Police across the North West join up for crackdown on criminals

OFFICERS are joining forces across the North West to crackdown on criminals who use the transport system to commit crime or engage in anti-social behaviour.

Nearly 600 officers from Merseyside Police, Lancashire Constabulary, North Wales Police, Cheshire Constabulary, British Transport Police, Mersey Tunnels Police, the Port of Liverpool Police and the North West Regional Motorway Policing Group will be working together on a coordinated strike against criminals using the region's roads, ports, railways and Liverpool John Lennon Airport.

Officers are out in force using Automatic Number Plate Reconition (ANPR) technology to detect criminals using the roads in Merseyside, Cheshire, North Wales and Lancashire.

The main focus of this strand of the operation is against illegal motorists and those who use the roads to carry out acquisitive crime including burglary, theft and car crime.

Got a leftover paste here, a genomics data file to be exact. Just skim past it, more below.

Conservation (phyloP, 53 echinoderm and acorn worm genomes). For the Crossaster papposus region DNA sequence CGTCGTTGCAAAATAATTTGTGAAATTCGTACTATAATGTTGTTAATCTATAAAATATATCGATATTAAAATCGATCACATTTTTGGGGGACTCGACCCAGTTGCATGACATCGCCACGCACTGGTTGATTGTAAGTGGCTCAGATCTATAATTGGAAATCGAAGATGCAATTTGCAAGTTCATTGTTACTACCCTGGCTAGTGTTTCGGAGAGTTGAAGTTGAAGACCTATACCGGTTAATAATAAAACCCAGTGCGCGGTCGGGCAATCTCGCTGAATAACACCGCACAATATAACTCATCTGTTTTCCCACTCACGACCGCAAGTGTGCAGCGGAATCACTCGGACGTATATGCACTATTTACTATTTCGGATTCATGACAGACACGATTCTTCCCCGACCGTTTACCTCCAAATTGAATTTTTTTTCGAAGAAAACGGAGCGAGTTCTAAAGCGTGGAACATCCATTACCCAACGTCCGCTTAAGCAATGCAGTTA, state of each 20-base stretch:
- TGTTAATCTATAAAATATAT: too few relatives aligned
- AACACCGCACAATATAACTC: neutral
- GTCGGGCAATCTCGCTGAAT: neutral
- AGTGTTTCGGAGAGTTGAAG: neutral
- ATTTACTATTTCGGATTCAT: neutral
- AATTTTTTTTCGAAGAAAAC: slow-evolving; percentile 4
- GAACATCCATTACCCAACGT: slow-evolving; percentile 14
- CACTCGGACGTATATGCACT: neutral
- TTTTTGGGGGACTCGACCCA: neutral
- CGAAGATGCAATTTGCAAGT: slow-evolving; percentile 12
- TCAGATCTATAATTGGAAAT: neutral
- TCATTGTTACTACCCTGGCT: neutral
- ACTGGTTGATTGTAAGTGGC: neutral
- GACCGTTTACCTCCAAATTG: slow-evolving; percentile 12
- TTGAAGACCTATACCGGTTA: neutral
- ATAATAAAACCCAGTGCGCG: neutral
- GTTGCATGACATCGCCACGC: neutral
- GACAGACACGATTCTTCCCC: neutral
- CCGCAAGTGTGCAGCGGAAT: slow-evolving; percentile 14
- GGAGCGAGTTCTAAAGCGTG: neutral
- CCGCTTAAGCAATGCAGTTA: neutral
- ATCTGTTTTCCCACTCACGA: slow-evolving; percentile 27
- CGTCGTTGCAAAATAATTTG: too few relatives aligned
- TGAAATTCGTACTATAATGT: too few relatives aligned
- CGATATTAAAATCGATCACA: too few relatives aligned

ANPR is a valuable tool which recognises stolen vehicles and illegal motorists so that officers can get them off the road fast.

Metal-detecting safety arches are being used at ports, bus and railway stations across the region to stop criminals who are carrying weapons.

Officers also have metal-detecting gloves and wands at their disposal to check that passengers are not armed.

There is high visibility patrolling at these stations and police support for bus and railway staff for example during ticket checks.

Stop checks of boats using the Port of Liverpool are targeting the transportation of controlled drugs and weapons.

The high visibility operation will ensure that the strong arm of the law is felt by criminals and would-be offenders across the region.

Assistant chief constable Simon Byrne of Merseyside Police said: "Part of our Total War on Crime involves disrupting criminals' lives as much as we can.

"This operation is focusing on the transport system because restricting a criminal's ability to travel is a very effective way of reducing their ability to commit crime.

"Anti-social behaviour on the bus and railway network is also unacceptable and we are sending a clear message that it will not be tolerated.

"By working together with our neighbouring forces and the roads, railways and maritime police we expect to achieve even better results and to cast an even wider net over the region's criminals